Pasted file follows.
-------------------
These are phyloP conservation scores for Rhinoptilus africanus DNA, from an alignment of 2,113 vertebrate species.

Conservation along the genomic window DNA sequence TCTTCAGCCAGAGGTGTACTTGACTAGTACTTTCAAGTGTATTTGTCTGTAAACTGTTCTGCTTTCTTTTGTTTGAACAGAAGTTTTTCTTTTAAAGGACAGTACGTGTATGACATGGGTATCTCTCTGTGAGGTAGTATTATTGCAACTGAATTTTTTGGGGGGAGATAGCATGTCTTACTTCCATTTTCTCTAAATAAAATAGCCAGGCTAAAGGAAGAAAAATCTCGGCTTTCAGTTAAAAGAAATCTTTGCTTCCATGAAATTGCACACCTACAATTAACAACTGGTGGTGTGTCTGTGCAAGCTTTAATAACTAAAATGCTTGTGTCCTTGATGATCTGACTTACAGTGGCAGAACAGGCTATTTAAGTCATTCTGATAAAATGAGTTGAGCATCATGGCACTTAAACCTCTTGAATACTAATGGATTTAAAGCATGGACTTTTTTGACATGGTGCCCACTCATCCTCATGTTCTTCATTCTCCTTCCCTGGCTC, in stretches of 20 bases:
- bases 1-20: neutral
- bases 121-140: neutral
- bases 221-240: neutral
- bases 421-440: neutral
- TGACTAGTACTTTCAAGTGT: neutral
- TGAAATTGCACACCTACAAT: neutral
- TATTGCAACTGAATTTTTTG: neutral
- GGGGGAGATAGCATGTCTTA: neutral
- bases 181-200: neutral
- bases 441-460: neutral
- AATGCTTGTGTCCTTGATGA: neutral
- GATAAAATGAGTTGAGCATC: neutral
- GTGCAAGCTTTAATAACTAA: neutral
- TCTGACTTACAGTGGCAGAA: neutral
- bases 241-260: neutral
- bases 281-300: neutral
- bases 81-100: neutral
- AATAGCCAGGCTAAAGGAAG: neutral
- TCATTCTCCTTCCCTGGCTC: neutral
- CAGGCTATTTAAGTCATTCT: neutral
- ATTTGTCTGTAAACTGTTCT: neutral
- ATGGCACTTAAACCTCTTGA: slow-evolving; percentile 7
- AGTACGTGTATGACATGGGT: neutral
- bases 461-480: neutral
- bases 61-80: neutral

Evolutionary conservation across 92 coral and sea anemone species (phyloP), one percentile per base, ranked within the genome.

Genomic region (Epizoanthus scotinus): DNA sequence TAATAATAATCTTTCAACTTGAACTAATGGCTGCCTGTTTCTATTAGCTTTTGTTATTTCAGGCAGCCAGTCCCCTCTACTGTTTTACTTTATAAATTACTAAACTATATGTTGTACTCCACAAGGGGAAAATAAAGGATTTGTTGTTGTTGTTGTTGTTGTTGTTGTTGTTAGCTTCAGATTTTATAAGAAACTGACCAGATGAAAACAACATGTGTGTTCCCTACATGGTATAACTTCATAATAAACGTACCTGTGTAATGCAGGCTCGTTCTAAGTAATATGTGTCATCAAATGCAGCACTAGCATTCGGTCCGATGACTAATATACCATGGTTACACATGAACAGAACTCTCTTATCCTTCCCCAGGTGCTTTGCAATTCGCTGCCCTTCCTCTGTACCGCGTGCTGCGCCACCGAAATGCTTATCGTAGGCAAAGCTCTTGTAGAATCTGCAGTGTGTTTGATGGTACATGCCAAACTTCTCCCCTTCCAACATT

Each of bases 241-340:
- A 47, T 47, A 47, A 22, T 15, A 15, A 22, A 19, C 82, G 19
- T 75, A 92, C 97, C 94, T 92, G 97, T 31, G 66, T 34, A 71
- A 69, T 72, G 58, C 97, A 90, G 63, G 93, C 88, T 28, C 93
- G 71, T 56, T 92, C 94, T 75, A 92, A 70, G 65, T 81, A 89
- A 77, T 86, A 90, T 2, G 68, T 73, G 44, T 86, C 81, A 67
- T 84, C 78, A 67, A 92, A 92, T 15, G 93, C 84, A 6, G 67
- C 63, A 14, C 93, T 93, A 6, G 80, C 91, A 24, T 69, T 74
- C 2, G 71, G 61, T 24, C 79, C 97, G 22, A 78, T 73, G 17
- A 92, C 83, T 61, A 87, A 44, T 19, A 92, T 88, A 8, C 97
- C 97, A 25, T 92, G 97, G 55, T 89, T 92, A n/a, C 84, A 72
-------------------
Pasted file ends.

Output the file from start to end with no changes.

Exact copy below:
These are phyloP conservation scores for Rhinoptilus africanus DNA, from an alignment of 2,113 vertebrate species.

Conservation along the genomic window DNA sequence TCTTCAGCCAGAGGTGTACTTGACTAGTACTTTCAAGTGTATTTGTCTGTAAACTGTTCTGCTTTCTTTTGTTTGAACAGAAGTTTTTCTTTTAAAGGACAGTACGTGTATGACATGGGTATCTCTCTGTGAGGTAGTATTATTGCAACTGAATTTTTTGGGGGGAGATAGCATGTCTTACTTCCATTTTCTCTAAATAAAATAGCCAGGCTAAAGGAAGAAAAATCTCGGCTTTCAGTTAAAAGAAATCTTTGCTTCCATGAAATTGCACACCTACAATTAACAACTGGTGGTGTGTCTGTGCAAGCTTTAATAACTAAAATGCTTGTGTCCTTGATGATCTGACTTACAGTGGCAGAACAGGCTATTTAAGTCATTCTGATAAAATGAGTTGAGCATCATGGCACTTAAACCTCTTGAATACTAATGGATTTAAAGCATGGACTTTTTTGACATGGTGCCCACTCATCCTCATGTTCTTCATTCTCCTTCCCTGGCTC, in stretches of 20 bases:
- bases 1-20: neutral
- bases 121-140: neutral
- bases 221-240: neutral
- bases 421-440: neutral
- TGACTAGTACTTTCAAGTGT: neutral
- TGAAATTGCACACCTACAAT: neutral
- TATTGCAACTGAATTTTTTG: neutral
- GGGGGAGATAGCATGTCTTA: neutral
- bases 181-200: neutral
- bases 441-460: neutral
- AATGCTTGTGTCCTTGATGA: neutral
- GATAAAATGAGTTGAGCATC: neutral
- GTGCAAGCTTTAATAACTAA: neutral
- TCTGACTTACAGTGGCAGAA: neutral
- bases 241-260: neutral
- bases 281-300: neutral
- bases 81-100: neutral
- AATAGCCAGGCTAAAGGAAG: neutral
- TCATTCTCCTTCCCTGGCTC: neutral
- CAGGCTATTTAAGTCATTCT: neutral
- ATTTGTCTGTAAACTGTTCT: neutral
- ATGGCACTTAAACCTCTTGA: slow-evolving; percentile 7
- AGTACGTGTATGACATGGGT: neutral
- bases 461-480: neutral
- bases 61-80: neutral

Evolutionary conservation across 92 coral and sea anemone species (phyloP), one percentile per base, ranked within the genome.

Genomic region (Epizoanthus scotinus): DNA sequence TAATAATAATCTTTCAACTTGAACTAATGGCTGCCTGTTTCTATTAGCTTTTGTTATTTCAGGCAGCCAGTCCCCTCTACTGTTTTACTTTATAAATTACTAAACTATATGTTGTACTCCACAAGGGGAAAATAAAGGATTTGTTGTTGTTGTTGTTGTTGTTGTTGTTGTTAGCTTCAGATTTTATAAGAAACTGACCAGATGAAAACAACATGTGTGTTCCCTACATGGTATAACTTCATAATAAACGTACCTGTGTAATGCAGGCTCGTTCTAAGTAATATGTGTCATCAAATGCAGCACTAGCATTCGGTCCGATGACTAATATACCATGGTTACACATGAACAGAACTCTCTTATCCTTCCCCAGGTGCTTTGCAATTCGCTGCCCTTCCTCTGTACCGCGTGCTGCGCCACCGAAATGCTTATCGTAGGCAAAGCTCTTGTAGAATCTGCAGTGTGTTTGATGGTACATGCCAAACTTCTCCCCTTCCAACATT

Each of bases 241-340:
- A 47, T 47, A 47, A 22, T 15, A 15, A 22, A 19, C 82, G 19
- T 75, A 92, C 97, C 94, T 92, G 97, T 31, G 66, T 34, A 71
- A 69, T 72, G 58, C 97, A 90, G 63, G 93, C 88, T 28, C 93
- G 71, T 56, T 92, C 94, T 75, A 92, A 70, G 65, T 81, A 89
- A 77, T 86, A 90, T 2, G 68, T 73, G 44, T 86, C 81, A 67
- T 84, C 78, A 67, A 92, A 92, T 15, G 93, C 84, A 6, G 67
- C 63, A 14, C 93, T 93, A 6, G 80, C 91, A 24, T 69, T 74
- C 2, G 71, G 61, T 24, C 79, C 97, G 22, A 78, T 73, G 17
- A 92, C 83, T 61, A 87, A 44, T 19, A 92, T 88, A 8, C 97
- C 97, A 25, T 92, G 97, G 55, T 89, T 92, A n/a, C 84, A 72